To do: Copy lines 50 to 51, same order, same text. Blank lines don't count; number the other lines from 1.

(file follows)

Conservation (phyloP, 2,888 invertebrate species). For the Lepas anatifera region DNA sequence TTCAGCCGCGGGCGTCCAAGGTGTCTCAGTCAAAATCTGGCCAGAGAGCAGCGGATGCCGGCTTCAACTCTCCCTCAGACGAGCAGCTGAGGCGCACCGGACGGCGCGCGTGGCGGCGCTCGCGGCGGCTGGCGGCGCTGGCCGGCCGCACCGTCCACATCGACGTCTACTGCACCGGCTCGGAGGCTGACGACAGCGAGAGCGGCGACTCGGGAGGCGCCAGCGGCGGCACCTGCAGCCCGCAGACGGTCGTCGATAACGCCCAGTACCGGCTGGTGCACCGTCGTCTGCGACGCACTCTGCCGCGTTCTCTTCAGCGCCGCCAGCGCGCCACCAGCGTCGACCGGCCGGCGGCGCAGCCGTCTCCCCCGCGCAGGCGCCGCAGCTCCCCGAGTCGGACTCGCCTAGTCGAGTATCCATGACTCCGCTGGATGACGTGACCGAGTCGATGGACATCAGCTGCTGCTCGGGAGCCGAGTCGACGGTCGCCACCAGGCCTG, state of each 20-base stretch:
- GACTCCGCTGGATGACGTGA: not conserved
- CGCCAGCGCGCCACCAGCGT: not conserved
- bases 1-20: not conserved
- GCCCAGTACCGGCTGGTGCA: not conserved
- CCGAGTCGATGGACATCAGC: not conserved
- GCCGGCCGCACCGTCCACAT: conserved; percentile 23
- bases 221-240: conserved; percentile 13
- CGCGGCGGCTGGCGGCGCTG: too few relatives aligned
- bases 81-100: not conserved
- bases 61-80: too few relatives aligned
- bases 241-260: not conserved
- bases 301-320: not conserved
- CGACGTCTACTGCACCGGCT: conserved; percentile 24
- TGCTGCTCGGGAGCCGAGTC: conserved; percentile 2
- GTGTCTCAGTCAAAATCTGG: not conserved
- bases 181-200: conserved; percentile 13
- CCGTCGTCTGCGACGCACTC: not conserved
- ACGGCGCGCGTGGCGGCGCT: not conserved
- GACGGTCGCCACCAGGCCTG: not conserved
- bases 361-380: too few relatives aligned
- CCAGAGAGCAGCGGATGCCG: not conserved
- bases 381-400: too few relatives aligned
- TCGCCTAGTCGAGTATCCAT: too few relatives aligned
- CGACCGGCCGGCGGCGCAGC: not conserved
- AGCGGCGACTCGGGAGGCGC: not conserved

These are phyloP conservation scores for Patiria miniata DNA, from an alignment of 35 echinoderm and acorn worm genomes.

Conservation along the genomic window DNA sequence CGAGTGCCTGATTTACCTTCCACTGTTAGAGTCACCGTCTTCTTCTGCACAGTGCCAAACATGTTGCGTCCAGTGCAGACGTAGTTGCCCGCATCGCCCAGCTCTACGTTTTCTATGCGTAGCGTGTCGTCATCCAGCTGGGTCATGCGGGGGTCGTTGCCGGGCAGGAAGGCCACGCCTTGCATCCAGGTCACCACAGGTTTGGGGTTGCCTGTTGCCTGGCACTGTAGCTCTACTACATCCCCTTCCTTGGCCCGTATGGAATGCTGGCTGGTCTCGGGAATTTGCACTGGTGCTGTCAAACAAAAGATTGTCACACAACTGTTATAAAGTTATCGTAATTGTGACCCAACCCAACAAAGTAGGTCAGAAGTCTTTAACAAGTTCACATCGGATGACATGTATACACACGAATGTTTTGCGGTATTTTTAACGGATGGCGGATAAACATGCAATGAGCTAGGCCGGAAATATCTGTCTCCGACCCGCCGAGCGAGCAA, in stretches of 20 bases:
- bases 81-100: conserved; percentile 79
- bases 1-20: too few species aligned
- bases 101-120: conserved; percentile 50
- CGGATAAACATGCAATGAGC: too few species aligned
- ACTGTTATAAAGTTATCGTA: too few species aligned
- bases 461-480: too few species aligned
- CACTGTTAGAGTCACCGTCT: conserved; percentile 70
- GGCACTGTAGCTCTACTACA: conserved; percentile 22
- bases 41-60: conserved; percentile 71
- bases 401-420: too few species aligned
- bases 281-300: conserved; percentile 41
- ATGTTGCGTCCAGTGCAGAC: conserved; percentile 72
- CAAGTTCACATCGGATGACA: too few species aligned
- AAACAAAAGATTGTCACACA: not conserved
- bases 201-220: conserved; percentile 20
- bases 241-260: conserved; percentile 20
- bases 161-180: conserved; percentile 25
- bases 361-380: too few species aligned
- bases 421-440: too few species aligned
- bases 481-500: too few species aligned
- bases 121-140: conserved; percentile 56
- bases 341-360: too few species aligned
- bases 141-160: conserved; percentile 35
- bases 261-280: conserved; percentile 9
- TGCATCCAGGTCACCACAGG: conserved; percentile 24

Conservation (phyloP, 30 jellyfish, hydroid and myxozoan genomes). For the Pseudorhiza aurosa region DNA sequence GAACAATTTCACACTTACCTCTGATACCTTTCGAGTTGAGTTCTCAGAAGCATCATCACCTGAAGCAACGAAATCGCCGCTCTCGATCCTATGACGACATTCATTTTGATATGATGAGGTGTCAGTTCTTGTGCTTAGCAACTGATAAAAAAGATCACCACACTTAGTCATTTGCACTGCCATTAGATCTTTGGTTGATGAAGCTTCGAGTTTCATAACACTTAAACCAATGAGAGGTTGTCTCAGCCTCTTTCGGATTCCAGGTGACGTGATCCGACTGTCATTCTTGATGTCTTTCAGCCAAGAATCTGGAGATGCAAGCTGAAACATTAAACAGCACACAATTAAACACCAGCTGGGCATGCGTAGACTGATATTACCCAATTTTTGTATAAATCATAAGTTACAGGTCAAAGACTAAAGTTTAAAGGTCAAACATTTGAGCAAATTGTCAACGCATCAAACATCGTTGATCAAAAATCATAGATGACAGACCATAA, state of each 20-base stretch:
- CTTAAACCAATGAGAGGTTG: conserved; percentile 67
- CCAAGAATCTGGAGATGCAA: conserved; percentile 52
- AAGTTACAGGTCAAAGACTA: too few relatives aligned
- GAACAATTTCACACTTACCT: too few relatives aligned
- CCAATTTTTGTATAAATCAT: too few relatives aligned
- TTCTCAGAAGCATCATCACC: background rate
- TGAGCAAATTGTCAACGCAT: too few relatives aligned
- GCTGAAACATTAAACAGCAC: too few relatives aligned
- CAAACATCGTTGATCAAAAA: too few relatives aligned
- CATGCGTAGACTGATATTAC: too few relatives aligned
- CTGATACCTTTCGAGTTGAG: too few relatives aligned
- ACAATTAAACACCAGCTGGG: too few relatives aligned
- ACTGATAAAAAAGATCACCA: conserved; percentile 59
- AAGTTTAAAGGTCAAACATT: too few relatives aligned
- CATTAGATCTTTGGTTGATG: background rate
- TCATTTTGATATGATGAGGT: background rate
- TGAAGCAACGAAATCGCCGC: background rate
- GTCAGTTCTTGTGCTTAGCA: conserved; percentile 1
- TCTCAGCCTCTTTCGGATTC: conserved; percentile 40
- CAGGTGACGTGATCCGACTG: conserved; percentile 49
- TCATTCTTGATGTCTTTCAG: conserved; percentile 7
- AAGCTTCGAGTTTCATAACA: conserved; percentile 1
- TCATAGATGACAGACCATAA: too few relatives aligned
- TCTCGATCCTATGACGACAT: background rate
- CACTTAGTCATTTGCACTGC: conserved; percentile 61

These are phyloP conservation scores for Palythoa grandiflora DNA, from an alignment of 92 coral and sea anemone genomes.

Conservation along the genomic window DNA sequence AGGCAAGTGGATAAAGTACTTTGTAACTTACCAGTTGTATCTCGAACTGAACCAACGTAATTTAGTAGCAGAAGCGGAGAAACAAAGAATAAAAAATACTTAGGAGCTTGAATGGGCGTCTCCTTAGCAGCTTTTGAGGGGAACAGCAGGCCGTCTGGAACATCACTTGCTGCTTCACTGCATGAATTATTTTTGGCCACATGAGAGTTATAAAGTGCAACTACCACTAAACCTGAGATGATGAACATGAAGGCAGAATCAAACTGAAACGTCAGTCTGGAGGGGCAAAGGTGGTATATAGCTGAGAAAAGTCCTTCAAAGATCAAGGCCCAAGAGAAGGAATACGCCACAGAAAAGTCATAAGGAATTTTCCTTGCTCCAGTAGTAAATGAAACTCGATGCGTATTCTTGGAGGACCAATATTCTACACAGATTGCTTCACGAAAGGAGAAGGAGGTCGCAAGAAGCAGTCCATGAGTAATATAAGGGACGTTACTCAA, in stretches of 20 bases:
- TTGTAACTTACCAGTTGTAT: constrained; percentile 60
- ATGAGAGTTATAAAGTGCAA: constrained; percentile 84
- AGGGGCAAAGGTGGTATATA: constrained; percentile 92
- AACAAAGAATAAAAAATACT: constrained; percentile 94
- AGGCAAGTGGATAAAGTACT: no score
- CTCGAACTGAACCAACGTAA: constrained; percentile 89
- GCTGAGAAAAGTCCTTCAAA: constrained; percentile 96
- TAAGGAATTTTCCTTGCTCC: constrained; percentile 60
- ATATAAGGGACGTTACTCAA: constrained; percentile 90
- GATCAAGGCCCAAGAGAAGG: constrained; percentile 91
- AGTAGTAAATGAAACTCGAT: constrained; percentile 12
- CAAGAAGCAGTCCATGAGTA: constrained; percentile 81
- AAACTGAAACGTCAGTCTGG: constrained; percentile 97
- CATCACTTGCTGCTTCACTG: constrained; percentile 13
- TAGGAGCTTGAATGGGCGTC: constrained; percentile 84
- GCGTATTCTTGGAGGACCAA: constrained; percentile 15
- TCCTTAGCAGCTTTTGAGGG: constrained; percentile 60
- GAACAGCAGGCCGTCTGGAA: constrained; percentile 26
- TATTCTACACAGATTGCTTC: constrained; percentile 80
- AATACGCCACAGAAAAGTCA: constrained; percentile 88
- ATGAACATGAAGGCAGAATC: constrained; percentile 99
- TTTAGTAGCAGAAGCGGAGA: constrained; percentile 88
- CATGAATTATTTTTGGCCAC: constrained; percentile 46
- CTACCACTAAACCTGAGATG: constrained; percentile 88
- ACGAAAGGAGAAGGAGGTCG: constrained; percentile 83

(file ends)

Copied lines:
- bases 341-360: too few species aligned
- bases 141-160: conserved; percentile 35